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Going Green: 10 Simple Tips to Help Save the Earth -- and Save Some Money at the Same Time

Saving the Earth is a concept that everyone can support. Find simple, inexpensive ideas for going green in your daily life. Save money, save the planet.

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by Randall S. Hansen, Ph.D.

One of the most hopeful trends recently has been a growing awareness of the fragility of the Earth and our need to become better stewards by taking more environmentally-friendly actions to save our planet. Sustainable living -- in which we adjust our lifestyles to try and reduce the use of the Earth's limited natural resources -- is the new mantra.

Going green is certainly not anything new. The environmental movement was really big in the 1970s, when the mantra became the 3Rs -- recycle, reuse, and reduce -- a concept we still embrace today.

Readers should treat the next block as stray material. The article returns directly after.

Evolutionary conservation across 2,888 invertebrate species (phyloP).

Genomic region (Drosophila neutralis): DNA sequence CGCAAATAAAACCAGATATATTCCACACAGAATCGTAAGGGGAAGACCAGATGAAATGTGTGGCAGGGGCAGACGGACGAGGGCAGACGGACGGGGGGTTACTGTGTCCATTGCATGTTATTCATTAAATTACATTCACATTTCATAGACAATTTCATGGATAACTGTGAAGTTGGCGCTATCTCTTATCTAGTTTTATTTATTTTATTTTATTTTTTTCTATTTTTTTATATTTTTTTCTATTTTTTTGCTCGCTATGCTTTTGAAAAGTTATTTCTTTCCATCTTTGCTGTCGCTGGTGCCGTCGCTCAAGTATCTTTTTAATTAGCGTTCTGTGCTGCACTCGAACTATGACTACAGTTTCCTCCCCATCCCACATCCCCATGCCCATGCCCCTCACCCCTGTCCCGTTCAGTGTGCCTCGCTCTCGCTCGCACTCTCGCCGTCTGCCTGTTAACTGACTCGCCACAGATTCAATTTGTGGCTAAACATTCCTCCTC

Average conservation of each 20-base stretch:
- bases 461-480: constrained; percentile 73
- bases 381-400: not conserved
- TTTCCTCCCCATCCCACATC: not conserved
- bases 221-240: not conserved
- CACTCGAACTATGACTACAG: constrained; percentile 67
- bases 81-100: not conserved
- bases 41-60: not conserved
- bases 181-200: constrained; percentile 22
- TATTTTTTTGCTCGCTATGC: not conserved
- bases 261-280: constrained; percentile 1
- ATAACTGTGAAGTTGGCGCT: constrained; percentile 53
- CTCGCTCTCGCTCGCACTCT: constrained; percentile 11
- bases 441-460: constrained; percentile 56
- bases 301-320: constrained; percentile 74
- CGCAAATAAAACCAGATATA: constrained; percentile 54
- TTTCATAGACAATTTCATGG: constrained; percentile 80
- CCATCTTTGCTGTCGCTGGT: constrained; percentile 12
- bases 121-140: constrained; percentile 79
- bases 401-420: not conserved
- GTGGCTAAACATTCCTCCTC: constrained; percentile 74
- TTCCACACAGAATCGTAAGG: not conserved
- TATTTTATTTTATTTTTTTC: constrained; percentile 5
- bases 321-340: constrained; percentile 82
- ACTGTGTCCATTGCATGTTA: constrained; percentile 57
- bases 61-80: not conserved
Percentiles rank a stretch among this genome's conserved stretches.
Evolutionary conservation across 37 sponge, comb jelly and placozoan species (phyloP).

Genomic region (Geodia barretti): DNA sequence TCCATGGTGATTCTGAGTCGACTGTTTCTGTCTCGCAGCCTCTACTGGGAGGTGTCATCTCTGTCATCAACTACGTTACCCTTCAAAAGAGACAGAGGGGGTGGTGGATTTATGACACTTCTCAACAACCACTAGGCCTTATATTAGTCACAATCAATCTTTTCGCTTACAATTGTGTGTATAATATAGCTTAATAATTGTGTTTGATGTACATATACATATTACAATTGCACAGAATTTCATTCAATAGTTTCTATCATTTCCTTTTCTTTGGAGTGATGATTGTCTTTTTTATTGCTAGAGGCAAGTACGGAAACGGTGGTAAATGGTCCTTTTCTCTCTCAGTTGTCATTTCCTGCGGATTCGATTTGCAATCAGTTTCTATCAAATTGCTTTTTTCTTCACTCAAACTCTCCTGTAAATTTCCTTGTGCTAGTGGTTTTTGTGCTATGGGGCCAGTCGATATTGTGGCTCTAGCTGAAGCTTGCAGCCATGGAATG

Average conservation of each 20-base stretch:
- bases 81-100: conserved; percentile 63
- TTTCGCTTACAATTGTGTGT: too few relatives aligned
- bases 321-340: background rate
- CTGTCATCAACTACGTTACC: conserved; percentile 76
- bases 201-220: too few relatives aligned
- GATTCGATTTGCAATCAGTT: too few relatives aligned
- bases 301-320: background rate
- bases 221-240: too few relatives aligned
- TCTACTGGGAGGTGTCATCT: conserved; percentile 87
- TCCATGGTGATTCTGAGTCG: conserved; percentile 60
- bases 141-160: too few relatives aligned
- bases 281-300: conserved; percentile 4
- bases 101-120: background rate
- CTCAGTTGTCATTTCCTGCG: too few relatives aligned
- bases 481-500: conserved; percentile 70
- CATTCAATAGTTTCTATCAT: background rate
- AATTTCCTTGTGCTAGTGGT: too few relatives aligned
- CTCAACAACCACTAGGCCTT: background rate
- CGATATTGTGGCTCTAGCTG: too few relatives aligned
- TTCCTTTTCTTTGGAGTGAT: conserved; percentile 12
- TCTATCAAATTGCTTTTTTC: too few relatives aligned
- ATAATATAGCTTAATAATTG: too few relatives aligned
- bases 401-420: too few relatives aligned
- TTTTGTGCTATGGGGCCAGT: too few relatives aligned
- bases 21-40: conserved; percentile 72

But the 1980s became the greed-is-good decade and the 1990s were the self-centered years. Now, in a new century -- and with a big push from the Millennial generation -- we are again focused on the environment. Of course, we also are getting inspired to go green from leaders such as Al Gore and Barack Obama.

The challenges we face, though, relate to how we personally can contribute to saving the Earth through a sustainable lifestyle -- especially if we do not have the financial resources to buy solar panels for our house or purchase a new hybrid vehicle.

The good news is that there are many ways we can make easy and inexpensive changes to our daily routines that will indeed have a major impact on the environment -- and may even save us money in the process.

Here are 10 simple (and inexpensive) ideas to help you go green and do your part to safe the planet (while putting more money back in your pocket).